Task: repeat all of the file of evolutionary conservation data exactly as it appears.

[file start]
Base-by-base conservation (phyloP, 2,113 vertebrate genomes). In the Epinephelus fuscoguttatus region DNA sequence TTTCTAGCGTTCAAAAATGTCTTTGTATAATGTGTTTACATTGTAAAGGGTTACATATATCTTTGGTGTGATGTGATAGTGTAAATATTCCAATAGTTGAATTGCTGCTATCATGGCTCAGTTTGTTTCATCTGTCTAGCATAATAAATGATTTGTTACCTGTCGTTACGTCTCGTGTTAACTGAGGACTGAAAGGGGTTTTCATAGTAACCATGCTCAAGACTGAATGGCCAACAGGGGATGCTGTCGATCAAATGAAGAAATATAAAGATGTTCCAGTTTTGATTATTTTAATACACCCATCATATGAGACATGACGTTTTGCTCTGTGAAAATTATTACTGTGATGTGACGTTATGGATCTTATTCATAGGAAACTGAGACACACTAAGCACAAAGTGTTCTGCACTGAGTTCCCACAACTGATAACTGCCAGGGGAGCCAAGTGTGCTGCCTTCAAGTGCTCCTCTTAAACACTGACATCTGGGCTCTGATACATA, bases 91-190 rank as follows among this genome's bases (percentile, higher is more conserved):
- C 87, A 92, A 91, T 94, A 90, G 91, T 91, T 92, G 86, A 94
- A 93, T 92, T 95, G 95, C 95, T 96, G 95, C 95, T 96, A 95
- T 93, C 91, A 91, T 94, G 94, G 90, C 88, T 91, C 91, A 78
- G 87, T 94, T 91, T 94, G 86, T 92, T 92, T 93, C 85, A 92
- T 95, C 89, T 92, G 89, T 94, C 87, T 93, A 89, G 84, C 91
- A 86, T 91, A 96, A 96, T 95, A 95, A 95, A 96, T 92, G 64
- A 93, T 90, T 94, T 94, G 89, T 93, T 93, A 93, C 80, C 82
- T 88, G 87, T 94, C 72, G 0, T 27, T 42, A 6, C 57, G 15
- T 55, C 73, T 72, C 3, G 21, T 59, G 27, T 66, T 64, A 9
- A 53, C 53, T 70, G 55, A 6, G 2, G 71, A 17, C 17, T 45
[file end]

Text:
Base-by-base conservation (phyloP, 2,113 vertebrate genomes). In the Epinephelus fuscoguttatus region DNA sequence TTTCTAGCGTTCAAAAATGTCTTTGTATAATGTGTTTACATTGTAAAGGGTTACATATATCTTTGGTGTGATGTGATAGTGTAAATATTCCAATAGTTGAATTGCTGCTATCATGGCTCAGTTTGTTTCATCTGTCTAGCATAATAAATGATTTGTTACCTGTCGTTACGTCTCGTGTTAACTGAGGACTGAAAGGGGTTTTCATAGTAACCATGCTCAAGACTGAATGGCCAACAGGGGATGCTGTCGATCAAATGAAGAAATATAAAGATGTTCCAGTTTTGATTATTTTAATACACCCATCATATGAGACATGACGTTTTGCTCTGTGAAAATTATTACTGTGATGTGACGTTATGGATCTTATTCATAGGAAACTGAGACACACTAAGCACAAAGTGTTCTGCACTGAGTTCCCACAACTGATAACTGCCAGGGGAGCCAAGTGTGCTGCCTTCAAGTGCTCCTCTTAAACACTGACATCTGGGCTCTGATACATA, bases 91-190 rank as follows among this genome's bases (percentile, higher is more conserved):
- C 87, A 92, A 91, T 94, A 90, G 91, T 91, T 92, G 86, A 94
- A 93, T 92, T 95, G 95, C 95, T 96, G 95, C 95, T 96, A 95
- T 93, C 91, A 91, T 94, G 94, G 90, C 88, T 91, C 91, A 78
- G 87, T 94, T 91, T 94, G 86, T 92, T 92, T 93, C 85, A 92
- T 95, C 89, T 92, G 89, T 94, C 87, T 93, A 89, G 84, C 91
- A 86, T 91, A 96, A 96, T 95, A 95, A 95, A 96, T 92, G 64
- A 93, T 90, T 94, T 94, G 89, T 93, T 93, A 93, C 80, C 82
- T 88, G 87, T 94, C 72, G 0, T 27, T 42, A 6, C 57, G 15
- T 55, C 73, T 72, C 3, G 21, T 59, G 27, T 66, T 64, A 9
- A 53, C 53, T 70, G 55, A 6, G 2, G 71, A 17, C 17, T 45